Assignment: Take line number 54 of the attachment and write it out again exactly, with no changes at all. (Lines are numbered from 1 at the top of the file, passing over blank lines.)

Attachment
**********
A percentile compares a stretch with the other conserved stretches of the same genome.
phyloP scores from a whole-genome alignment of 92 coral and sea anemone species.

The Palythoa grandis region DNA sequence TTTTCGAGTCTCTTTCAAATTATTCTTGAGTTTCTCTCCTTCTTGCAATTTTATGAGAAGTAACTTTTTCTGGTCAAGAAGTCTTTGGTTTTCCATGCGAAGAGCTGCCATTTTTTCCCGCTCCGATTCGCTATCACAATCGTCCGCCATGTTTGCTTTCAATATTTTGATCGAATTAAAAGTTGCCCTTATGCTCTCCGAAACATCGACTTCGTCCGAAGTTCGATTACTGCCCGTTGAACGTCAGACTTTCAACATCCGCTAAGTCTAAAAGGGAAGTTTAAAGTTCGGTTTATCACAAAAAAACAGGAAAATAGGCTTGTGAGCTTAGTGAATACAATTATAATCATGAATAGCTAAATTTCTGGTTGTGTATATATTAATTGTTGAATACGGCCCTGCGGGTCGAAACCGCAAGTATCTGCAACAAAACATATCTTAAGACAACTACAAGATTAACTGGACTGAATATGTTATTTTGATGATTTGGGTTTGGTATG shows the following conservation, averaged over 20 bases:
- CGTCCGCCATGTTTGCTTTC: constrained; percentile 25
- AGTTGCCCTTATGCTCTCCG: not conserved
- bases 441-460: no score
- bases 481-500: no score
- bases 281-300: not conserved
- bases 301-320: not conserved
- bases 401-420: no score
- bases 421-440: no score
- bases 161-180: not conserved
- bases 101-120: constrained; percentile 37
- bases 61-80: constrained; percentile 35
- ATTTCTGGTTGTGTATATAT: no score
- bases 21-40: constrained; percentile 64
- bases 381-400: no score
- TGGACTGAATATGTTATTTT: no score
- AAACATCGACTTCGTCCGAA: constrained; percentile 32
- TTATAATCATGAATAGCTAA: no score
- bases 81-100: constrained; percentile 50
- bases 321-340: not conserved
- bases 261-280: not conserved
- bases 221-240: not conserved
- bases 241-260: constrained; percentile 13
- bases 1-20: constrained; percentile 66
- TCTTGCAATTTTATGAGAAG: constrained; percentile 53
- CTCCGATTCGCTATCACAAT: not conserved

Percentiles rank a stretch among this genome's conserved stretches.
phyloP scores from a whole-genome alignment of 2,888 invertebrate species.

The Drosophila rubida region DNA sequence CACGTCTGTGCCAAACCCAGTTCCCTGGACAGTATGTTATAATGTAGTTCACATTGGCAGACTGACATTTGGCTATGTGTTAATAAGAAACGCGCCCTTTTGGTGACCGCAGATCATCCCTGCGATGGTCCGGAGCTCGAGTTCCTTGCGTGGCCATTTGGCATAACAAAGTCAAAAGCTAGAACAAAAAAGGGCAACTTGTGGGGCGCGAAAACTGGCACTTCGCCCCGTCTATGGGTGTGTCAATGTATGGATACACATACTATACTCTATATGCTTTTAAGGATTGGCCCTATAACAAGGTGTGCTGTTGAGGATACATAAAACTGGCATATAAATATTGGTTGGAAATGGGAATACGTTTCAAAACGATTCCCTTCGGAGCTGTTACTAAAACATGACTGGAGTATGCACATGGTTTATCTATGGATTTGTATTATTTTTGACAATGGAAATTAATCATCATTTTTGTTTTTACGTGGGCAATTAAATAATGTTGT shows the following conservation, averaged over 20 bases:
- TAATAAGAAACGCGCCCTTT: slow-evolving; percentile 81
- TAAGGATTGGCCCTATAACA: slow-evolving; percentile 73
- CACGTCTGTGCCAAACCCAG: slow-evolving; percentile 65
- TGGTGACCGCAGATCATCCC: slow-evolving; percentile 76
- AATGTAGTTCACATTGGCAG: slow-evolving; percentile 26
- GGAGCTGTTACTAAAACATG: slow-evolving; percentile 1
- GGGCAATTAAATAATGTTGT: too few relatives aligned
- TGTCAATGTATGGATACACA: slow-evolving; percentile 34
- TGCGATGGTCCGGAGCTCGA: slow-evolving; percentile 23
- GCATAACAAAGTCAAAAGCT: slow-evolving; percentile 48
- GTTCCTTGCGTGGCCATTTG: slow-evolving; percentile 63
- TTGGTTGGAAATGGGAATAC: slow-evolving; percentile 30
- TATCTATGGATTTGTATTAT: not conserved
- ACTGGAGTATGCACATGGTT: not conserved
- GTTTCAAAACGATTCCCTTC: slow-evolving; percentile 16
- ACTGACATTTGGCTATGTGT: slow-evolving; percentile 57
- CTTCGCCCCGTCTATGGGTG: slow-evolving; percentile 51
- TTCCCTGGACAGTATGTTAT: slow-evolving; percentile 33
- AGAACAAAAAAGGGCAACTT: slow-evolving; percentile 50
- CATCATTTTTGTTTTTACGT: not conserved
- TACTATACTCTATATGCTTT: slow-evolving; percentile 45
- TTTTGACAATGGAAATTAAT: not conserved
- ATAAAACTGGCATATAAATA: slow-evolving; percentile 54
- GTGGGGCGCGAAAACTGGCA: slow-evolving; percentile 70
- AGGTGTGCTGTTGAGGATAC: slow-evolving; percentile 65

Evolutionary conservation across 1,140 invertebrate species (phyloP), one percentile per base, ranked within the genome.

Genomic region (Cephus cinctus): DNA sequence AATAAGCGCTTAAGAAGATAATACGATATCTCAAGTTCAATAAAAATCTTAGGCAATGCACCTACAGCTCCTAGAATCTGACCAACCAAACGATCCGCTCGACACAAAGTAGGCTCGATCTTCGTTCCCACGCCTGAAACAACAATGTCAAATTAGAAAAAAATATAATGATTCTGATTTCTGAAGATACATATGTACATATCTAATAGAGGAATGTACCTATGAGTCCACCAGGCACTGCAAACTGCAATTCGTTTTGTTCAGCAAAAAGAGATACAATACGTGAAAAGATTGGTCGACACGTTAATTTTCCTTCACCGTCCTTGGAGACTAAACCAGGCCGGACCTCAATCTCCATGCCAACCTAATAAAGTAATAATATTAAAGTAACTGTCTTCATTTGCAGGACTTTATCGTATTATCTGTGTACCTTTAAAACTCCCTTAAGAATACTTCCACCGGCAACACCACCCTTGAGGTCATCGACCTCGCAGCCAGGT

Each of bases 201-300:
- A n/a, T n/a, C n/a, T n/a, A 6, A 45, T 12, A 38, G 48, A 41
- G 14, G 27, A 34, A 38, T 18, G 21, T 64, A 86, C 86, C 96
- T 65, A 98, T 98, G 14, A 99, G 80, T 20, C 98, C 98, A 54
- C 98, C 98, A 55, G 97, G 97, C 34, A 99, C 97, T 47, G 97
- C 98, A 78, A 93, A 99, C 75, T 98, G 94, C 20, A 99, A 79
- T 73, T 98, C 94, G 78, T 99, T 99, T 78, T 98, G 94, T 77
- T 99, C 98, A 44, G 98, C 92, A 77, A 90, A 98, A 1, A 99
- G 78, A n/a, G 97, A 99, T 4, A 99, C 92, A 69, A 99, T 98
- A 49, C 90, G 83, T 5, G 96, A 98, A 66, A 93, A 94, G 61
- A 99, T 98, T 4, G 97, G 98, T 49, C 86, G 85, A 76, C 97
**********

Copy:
- ATAAAACTGGCATATAAATA: slow-evolving; percentile 54